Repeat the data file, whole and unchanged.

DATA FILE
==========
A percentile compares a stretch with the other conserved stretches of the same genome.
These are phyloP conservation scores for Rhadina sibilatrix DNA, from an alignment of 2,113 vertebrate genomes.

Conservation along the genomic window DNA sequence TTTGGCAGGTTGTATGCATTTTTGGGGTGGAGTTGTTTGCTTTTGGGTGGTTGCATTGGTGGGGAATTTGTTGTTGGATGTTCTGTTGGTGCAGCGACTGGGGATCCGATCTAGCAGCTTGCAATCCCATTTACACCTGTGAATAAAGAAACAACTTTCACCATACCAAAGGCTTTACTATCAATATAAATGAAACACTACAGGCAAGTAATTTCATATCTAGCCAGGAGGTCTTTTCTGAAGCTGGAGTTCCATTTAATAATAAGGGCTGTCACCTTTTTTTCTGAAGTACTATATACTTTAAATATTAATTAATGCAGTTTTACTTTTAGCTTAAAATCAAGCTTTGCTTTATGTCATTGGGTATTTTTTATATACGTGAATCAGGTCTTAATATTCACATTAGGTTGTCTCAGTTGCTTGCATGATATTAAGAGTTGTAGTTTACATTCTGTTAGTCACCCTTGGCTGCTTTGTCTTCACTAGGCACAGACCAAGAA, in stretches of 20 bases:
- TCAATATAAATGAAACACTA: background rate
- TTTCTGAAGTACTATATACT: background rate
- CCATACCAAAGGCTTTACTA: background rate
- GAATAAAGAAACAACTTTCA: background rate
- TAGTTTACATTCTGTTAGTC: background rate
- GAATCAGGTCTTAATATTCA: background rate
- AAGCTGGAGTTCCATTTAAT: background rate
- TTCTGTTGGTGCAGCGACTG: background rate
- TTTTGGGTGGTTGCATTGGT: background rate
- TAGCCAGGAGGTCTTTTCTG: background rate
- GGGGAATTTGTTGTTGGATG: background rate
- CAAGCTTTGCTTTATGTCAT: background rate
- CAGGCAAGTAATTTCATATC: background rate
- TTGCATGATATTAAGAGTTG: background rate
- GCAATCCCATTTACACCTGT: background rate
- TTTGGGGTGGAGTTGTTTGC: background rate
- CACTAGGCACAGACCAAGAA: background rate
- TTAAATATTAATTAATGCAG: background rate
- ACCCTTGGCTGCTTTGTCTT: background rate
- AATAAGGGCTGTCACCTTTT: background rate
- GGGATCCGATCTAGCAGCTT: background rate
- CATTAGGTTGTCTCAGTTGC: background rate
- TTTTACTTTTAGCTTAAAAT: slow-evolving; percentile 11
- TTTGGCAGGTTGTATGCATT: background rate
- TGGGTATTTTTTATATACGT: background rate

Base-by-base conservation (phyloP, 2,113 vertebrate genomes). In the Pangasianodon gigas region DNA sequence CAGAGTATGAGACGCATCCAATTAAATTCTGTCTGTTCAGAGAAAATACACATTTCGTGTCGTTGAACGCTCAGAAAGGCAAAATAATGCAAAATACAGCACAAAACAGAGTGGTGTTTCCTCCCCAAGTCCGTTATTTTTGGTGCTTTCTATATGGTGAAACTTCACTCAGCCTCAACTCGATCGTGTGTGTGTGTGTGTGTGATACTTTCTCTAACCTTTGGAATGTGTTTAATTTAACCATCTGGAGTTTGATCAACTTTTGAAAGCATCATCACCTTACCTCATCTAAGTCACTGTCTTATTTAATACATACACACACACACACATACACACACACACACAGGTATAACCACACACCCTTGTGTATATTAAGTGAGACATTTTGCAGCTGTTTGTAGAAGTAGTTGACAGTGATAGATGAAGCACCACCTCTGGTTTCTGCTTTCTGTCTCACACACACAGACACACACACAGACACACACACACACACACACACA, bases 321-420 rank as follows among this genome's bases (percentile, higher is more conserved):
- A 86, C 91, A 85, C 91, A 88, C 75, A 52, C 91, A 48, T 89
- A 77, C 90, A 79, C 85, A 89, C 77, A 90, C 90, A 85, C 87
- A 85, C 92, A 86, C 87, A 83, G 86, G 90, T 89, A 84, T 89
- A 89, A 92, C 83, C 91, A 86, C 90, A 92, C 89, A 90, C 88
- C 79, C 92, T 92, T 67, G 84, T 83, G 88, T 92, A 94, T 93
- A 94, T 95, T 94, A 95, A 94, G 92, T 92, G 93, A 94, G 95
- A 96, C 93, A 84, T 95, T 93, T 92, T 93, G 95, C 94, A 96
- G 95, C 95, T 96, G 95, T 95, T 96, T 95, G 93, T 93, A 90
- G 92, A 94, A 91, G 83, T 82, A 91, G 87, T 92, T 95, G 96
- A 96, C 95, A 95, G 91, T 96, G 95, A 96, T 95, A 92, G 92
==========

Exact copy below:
A percentile compares a stretch with the other conserved stretches of the same genome.
These are phyloP conservation scores for Rhadina sibilatrix DNA, from an alignment of 2,113 vertebrate genomes.

Conservation along the genomic window DNA sequence TTTGGCAGGTTGTATGCATTTTTGGGGTGGAGTTGTTTGCTTTTGGGTGGTTGCATTGGTGGGGAATTTGTTGTTGGATGTTCTGTTGGTGCAGCGACTGGGGATCCGATCTAGCAGCTTGCAATCCCATTTACACCTGTGAATAAAGAAACAACTTTCACCATACCAAAGGCTTTACTATCAATATAAATGAAACACTACAGGCAAGTAATTTCATATCTAGCCAGGAGGTCTTTTCTGAAGCTGGAGTTCCATTTAATAATAAGGGCTGTCACCTTTTTTTCTGAAGTACTATATACTTTAAATATTAATTAATGCAGTTTTACTTTTAGCTTAAAATCAAGCTTTGCTTTATGTCATTGGGTATTTTTTATATACGTGAATCAGGTCTTAATATTCACATTAGGTTGTCTCAGTTGCTTGCATGATATTAAGAGTTGTAGTTTACATTCTGTTAGTCACCCTTGGCTGCTTTGTCTTCACTAGGCACAGACCAAGAA, in stretches of 20 bases:
- TCAATATAAATGAAACACTA: background rate
- TTTCTGAAGTACTATATACT: background rate
- CCATACCAAAGGCTTTACTA: background rate
- GAATAAAGAAACAACTTTCA: background rate
- TAGTTTACATTCTGTTAGTC: background rate
- GAATCAGGTCTTAATATTCA: background rate
- AAGCTGGAGTTCCATTTAAT: background rate
- TTCTGTTGGTGCAGCGACTG: background rate
- TTTTGGGTGGTTGCATTGGT: background rate
- TAGCCAGGAGGTCTTTTCTG: background rate
- GGGGAATTTGTTGTTGGATG: background rate
- CAAGCTTTGCTTTATGTCAT: background rate
- CAGGCAAGTAATTTCATATC: background rate
- TTGCATGATATTAAGAGTTG: background rate
- GCAATCCCATTTACACCTGT: background rate
- TTTGGGGTGGAGTTGTTTGC: background rate
- CACTAGGCACAGACCAAGAA: background rate
- TTAAATATTAATTAATGCAG: background rate
- ACCCTTGGCTGCTTTGTCTT: background rate
- AATAAGGGCTGTCACCTTTT: background rate
- GGGATCCGATCTAGCAGCTT: background rate
- CATTAGGTTGTCTCAGTTGC: background rate
- TTTTACTTTTAGCTTAAAAT: slow-evolving; percentile 11
- TTTGGCAGGTTGTATGCATT: background rate
- TGGGTATTTTTTATATACGT: background rate

Base-by-base conservation (phyloP, 2,113 vertebrate genomes). In the Pangasianodon gigas region DNA sequence CAGAGTATGAGACGCATCCAATTAAATTCTGTCTGTTCAGAGAAAATACACATTTCGTGTCGTTGAACGCTCAGAAAGGCAAAATAATGCAAAATACAGCACAAAACAGAGTGGTGTTTCCTCCCCAAGTCCGTTATTTTTGGTGCTTTCTATATGGTGAAACTTCACTCAGCCTCAACTCGATCGTGTGTGTGTGTGTGTGTGATACTTTCTCTAACCTTTGGAATGTGTTTAATTTAACCATCTGGAGTTTGATCAACTTTTGAAAGCATCATCACCTTACCTCATCTAAGTCACTGTCTTATTTAATACATACACACACACACACATACACACACACACACAGGTATAACCACACACCCTTGTGTATATTAAGTGAGACATTTTGCAGCTGTTTGTAGAAGTAGTTGACAGTGATAGATGAAGCACCACCTCTGGTTTCTGCTTTCTGTCTCACACACACAGACACACACACAGACACACACACACACACACACACA, bases 321-420 rank as follows among this genome's bases (percentile, higher is more conserved):
- A 86, C 91, A 85, C 91, A 88, C 75, A 52, C 91, A 48, T 89
- A 77, C 90, A 79, C 85, A 89, C 77, A 90, C 90, A 85, C 87
- A 85, C 92, A 86, C 87, A 83, G 86, G 90, T 89, A 84, T 89
- A 89, A 92, C 83, C 91, A 86, C 90, A 92, C 89, A 90, C 88
- C 79, C 92, T 92, T 67, G 84, T 83, G 88, T 92, A 94, T 93
- A 94, T 95, T 94, A 95, A 94, G 92, T 92, G 93, A 94, G 95
- A 96, C 93, A 84, T 95, T 93, T 92, T 93, G 95, C 94, A 96
- G 95, C 95, T 96, G 95, T 95, T 96, T 95, G 93, T 93, A 90
- G 92, A 94, A 91, G 83, T 82, A 91, G 87, T 92, T 95, G 96
- A 96, C 95, A 95, G 91, T 96, G 95, A 96, T 95, A 92, G 92